Hurricane Florence has left the city of Wilmington, North Carolina an island that is now shut off from the rest of the world. It is impossible to get into or out of the city now due to flooding that has closed interstates as well as secondary roads. The airport has been closed up since Wednesday.
Wilmington is not even accessible by sea because the Port of Wilmington on Cape Fear River is closed. The city will most likely stay marooned for at least another day, because it is still raining. It has been raining nearly constantly for days.
The rivers are still rising, widespread flooding is expected, and Gov. Roy Cooper (D) said the storm has “never been more dangerous.” Officials said at least 450 people were rescued from floodwaters in the Wilmington area.
One official issued a blunt warning to anyone looking to travel to Wilmington: “Do not come here,” said Woody White, chairman of the board of commissioners of New Hanover County. “There’s no access to Wilmington.”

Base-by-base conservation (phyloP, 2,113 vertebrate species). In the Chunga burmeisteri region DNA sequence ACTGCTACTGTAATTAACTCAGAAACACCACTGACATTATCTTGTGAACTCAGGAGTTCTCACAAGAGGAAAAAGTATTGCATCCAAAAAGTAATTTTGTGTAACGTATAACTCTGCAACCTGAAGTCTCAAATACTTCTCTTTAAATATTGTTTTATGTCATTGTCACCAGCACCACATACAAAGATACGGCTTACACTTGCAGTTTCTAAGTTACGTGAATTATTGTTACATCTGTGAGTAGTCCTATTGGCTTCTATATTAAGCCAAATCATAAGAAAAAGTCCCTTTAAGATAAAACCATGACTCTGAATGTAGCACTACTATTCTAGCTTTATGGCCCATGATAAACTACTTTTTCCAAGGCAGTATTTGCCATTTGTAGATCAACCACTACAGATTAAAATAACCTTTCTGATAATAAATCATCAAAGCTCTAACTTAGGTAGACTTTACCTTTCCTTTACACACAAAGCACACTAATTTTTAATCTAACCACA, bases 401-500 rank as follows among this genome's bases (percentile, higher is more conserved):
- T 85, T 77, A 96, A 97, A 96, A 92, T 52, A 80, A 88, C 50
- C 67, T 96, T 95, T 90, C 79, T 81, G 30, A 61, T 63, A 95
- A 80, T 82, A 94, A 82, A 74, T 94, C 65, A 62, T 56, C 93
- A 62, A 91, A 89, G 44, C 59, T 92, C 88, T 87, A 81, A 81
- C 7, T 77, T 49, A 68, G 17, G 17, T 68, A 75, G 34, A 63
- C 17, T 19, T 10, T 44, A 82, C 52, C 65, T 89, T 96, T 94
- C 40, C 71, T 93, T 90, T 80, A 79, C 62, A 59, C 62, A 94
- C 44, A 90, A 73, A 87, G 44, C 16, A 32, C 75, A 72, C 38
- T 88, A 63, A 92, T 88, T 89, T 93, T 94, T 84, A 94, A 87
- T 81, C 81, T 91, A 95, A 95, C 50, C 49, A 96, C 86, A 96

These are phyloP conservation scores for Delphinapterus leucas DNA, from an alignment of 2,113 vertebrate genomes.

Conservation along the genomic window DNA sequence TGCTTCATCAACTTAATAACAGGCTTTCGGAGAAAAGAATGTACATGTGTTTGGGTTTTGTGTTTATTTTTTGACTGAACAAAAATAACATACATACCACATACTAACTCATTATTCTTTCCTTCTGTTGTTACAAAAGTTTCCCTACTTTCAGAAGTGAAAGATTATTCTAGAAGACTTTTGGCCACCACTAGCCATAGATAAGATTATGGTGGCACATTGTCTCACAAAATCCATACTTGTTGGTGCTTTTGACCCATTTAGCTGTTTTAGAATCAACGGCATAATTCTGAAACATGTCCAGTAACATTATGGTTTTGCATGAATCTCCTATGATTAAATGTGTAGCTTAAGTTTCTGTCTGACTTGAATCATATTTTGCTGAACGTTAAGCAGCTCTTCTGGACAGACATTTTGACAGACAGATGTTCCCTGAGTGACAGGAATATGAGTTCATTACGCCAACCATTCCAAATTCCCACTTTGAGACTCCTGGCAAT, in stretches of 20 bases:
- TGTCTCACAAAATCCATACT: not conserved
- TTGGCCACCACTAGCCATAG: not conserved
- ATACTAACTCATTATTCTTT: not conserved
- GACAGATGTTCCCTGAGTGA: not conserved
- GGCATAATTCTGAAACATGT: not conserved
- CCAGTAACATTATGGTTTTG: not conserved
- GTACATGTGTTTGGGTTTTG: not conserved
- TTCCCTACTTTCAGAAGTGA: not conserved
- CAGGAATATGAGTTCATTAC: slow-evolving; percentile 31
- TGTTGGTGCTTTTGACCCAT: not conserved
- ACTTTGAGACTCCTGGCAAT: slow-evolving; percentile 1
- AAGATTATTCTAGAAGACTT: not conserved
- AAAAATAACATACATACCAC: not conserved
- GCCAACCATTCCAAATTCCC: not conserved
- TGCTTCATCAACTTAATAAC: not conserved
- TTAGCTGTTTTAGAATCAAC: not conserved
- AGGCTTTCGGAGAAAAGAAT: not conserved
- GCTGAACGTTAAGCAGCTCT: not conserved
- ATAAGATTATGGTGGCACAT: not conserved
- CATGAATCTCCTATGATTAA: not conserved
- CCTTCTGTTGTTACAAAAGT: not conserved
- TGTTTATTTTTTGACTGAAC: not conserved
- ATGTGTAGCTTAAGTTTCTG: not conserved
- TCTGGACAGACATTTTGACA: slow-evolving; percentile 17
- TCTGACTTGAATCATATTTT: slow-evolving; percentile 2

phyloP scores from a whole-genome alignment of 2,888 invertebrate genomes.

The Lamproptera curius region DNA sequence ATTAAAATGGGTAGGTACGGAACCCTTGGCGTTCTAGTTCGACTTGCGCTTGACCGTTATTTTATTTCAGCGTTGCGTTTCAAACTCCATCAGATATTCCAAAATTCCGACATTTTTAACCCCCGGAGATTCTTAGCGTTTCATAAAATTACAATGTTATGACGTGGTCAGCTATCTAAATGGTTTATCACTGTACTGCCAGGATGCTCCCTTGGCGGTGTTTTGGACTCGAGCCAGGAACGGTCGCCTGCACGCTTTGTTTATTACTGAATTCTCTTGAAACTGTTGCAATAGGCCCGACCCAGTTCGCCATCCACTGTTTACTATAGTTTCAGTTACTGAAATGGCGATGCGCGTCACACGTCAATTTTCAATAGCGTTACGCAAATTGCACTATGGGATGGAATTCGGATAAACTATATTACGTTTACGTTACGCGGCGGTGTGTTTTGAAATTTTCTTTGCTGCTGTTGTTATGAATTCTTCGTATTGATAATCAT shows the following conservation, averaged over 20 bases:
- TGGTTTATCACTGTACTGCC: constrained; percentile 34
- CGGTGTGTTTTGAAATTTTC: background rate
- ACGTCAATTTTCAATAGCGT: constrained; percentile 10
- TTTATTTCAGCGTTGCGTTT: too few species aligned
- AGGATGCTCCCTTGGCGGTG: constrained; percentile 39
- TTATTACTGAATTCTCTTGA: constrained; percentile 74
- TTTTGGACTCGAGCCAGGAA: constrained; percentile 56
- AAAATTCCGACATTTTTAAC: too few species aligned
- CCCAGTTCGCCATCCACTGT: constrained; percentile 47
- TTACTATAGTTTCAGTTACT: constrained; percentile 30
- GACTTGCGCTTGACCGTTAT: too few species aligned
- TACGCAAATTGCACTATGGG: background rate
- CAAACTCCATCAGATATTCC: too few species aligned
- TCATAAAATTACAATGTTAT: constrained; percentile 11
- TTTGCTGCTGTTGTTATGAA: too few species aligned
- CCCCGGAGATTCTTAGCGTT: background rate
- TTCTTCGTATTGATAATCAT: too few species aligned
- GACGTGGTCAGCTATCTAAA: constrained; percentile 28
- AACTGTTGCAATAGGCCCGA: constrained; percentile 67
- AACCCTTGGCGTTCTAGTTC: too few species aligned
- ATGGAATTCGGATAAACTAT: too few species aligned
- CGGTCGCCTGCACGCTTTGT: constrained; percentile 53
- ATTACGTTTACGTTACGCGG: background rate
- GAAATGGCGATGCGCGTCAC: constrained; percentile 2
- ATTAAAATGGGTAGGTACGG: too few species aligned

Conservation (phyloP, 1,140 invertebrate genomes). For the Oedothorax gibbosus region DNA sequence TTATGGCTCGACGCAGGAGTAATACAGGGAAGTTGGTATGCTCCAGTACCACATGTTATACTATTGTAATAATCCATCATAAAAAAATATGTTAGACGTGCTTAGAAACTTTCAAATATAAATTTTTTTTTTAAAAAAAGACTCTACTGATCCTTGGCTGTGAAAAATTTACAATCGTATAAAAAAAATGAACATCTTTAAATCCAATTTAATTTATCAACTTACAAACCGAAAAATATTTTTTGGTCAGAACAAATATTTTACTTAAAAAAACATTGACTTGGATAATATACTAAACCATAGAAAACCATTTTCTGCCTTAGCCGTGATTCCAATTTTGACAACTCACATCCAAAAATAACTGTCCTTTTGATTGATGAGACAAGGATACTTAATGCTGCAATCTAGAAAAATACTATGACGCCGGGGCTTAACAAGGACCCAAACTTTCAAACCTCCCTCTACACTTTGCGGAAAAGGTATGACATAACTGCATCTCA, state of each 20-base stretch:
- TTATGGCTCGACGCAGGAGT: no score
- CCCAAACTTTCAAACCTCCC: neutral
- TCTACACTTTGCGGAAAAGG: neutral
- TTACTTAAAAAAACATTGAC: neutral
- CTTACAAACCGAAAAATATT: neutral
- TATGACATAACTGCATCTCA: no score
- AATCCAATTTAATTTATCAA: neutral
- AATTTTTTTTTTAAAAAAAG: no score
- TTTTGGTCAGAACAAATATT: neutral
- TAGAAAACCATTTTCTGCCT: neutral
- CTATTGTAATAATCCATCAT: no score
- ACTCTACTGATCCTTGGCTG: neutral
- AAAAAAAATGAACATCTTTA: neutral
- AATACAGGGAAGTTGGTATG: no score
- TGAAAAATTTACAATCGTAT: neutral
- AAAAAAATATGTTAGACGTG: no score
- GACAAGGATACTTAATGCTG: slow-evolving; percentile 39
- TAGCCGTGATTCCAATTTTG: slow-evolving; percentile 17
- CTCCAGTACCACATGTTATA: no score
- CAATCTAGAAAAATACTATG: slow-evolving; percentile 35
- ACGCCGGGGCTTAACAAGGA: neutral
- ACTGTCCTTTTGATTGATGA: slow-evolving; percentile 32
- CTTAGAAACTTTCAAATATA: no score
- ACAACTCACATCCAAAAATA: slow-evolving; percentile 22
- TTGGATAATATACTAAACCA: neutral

Local authorities are facing the prospect of catastrophic flooding from the Cape Fear River and limited help from outside the city or its county of New Hanover. They are visibly nervous about the situation.
“Every single road coming into the city or New Hanover County is impassable. The river has not crested and will not until possibly Tuesday,” said Wilmington Mayor Bill Saffo (D).
The local water utility, Cape Fear Public Utility Authority, issued a dire warning Sunday: Without an influx of diesel and gasoline, it would run out of fuel for its water-treatment plant, cutting off water for fire suppression, for the major regional hospital and drinking water. The county came through with enough fuel to keep the water-treatment plants and its pumps operating, but it underscores what days without power and outside help can do to a community.